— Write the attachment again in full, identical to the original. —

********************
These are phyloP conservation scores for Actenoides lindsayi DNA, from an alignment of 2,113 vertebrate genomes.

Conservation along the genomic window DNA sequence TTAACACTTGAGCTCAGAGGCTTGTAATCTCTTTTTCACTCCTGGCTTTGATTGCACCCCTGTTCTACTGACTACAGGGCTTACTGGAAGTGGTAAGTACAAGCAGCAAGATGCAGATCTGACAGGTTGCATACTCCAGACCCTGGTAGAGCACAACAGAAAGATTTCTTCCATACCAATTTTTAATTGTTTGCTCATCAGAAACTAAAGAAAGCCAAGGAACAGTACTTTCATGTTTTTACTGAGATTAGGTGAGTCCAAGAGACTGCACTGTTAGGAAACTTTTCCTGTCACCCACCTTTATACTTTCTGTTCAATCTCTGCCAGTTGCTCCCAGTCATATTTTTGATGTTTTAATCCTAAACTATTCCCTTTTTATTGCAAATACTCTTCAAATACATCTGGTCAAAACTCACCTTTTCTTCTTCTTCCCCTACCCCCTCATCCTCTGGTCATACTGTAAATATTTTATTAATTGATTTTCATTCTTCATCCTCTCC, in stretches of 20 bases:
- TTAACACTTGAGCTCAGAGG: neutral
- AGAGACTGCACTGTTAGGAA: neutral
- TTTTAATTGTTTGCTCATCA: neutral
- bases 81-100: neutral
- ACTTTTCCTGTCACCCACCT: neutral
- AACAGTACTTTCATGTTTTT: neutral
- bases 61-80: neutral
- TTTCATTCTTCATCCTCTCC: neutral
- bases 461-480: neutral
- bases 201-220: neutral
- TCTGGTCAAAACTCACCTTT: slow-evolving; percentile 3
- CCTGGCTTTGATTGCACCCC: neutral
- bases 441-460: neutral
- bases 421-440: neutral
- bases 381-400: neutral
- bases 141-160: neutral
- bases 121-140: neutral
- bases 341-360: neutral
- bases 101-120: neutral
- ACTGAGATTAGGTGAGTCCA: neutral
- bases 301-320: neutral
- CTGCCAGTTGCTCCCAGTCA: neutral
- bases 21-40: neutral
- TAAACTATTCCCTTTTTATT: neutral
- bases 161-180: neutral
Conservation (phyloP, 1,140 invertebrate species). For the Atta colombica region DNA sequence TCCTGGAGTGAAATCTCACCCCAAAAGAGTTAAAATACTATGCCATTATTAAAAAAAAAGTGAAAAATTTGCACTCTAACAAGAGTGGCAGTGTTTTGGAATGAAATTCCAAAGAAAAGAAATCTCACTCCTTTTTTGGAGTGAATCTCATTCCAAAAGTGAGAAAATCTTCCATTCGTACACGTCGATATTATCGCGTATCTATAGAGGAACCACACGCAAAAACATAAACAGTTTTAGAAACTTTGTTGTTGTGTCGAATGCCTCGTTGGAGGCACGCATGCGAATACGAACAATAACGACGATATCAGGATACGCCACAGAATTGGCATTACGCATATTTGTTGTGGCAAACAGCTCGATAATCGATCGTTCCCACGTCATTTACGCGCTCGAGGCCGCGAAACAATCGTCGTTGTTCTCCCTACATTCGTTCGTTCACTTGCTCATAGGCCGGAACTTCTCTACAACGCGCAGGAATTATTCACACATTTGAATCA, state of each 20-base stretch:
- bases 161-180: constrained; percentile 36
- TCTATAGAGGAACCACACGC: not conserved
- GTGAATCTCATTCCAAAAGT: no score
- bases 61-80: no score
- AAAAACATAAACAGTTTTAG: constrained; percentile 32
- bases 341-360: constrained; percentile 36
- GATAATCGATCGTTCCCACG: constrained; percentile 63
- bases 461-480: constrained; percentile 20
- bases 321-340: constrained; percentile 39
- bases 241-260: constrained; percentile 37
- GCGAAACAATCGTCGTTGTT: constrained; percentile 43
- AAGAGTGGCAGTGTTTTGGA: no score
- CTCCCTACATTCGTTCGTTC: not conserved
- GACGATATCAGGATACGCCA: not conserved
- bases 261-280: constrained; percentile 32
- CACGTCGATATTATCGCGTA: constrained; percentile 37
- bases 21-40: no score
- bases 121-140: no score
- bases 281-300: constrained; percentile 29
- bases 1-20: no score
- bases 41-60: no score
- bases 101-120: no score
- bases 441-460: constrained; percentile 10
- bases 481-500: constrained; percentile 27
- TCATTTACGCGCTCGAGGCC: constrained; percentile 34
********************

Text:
These are phyloP conservation scores for Actenoides lindsayi DNA, from an alignment of 2,113 vertebrate genomes.

Conservation along the genomic window DNA sequence TTAACACTTGAGCTCAGAGGCTTGTAATCTCTTTTTCACTCCTGGCTTTGATTGCACCCCTGTTCTACTGACTACAGGGCTTACTGGAAGTGGTAAGTACAAGCAGCAAGATGCAGATCTGACAGGTTGCATACTCCAGACCCTGGTAGAGCACAACAGAAAGATTTCTTCCATACCAATTTTTAATTGTTTGCTCATCAGAAACTAAAGAAAGCCAAGGAACAGTACTTTCATGTTTTTACTGAGATTAGGTGAGTCCAAGAGACTGCACTGTTAGGAAACTTTTCCTGTCACCCACCTTTATACTTTCTGTTCAATCTCTGCCAGTTGCTCCCAGTCATATTTTTGATGTTTTAATCCTAAACTATTCCCTTTTTATTGCAAATACTCTTCAAATACATCTGGTCAAAACTCACCTTTTCTTCTTCTTCCCCTACCCCCTCATCCTCTGGTCATACTGTAAATATTTTATTAATTGATTTTCATTCTTCATCCTCTCC, in stretches of 20 bases:
- TTAACACTTGAGCTCAGAGG: neutral
- AGAGACTGCACTGTTAGGAA: neutral
- TTTTAATTGTTTGCTCATCA: neutral
- bases 81-100: neutral
- ACTTTTCCTGTCACCCACCT: neutral
- AACAGTACTTTCATGTTTTT: neutral
- bases 61-80: neutral
- TTTCATTCTTCATCCTCTCC: neutral
- bases 461-480: neutral
- bases 201-220: neutral
- TCTGGTCAAAACTCACCTTT: slow-evolving; percentile 3
- CCTGGCTTTGATTGCACCCC: neutral
- bases 441-460: neutral
- bases 421-440: neutral
- bases 381-400: neutral
- bases 141-160: neutral
- bases 121-140: neutral
- bases 341-360: neutral
- bases 101-120: neutral
- ACTGAGATTAGGTGAGTCCA: neutral
- bases 301-320: neutral
- CTGCCAGTTGCTCCCAGTCA: neutral
- bases 21-40: neutral
- TAAACTATTCCCTTTTTATT: neutral
- bases 161-180: neutral
Conservation (phyloP, 1,140 invertebrate species). For the Atta colombica region DNA sequence TCCTGGAGTGAAATCTCACCCCAAAAGAGTTAAAATACTATGCCATTATTAAAAAAAAAGTGAAAAATTTGCACTCTAACAAGAGTGGCAGTGTTTTGGAATGAAATTCCAAAGAAAAGAAATCTCACTCCTTTTTTGGAGTGAATCTCATTCCAAAAGTGAGAAAATCTTCCATTCGTACACGTCGATATTATCGCGTATCTATAGAGGAACCACACGCAAAAACATAAACAGTTTTAGAAACTTTGTTGTTGTGTCGAATGCCTCGTTGGAGGCACGCATGCGAATACGAACAATAACGACGATATCAGGATACGCCACAGAATTGGCATTACGCATATTTGTTGTGGCAAACAGCTCGATAATCGATCGTTCCCACGTCATTTACGCGCTCGAGGCCGCGAAACAATCGTCGTTGTTCTCCCTACATTCGTTCGTTCACTTGCTCATAGGCCGGAACTTCTCTACAACGCGCAGGAATTATTCACACATTTGAATCA, state of each 20-base stretch:
- bases 161-180: constrained; percentile 36
- TCTATAGAGGAACCACACGC: not conserved
- GTGAATCTCATTCCAAAAGT: no score
- bases 61-80: no score
- AAAAACATAAACAGTTTTAG: constrained; percentile 32
- bases 341-360: constrained; percentile 36
- GATAATCGATCGTTCCCACG: constrained; percentile 63
- bases 461-480: constrained; percentile 20
- bases 321-340: constrained; percentile 39
- bases 241-260: constrained; percentile 37
- GCGAAACAATCGTCGTTGTT: constrained; percentile 43
- AAGAGTGGCAGTGTTTTGGA: no score
- CTCCCTACATTCGTTCGTTC: not conserved
- GACGATATCAGGATACGCCA: not conserved
- bases 261-280: constrained; percentile 32
- CACGTCGATATTATCGCGTA: constrained; percentile 37
- bases 21-40: no score
- bases 121-140: no score
- bases 281-300: constrained; percentile 29
- bases 1-20: no score
- bases 41-60: no score
- bases 101-120: no score
- bases 441-460: constrained; percentile 10
- bases 481-500: constrained; percentile 27
- TCATTTACGCGCTCGAGGCC: constrained; percentile 34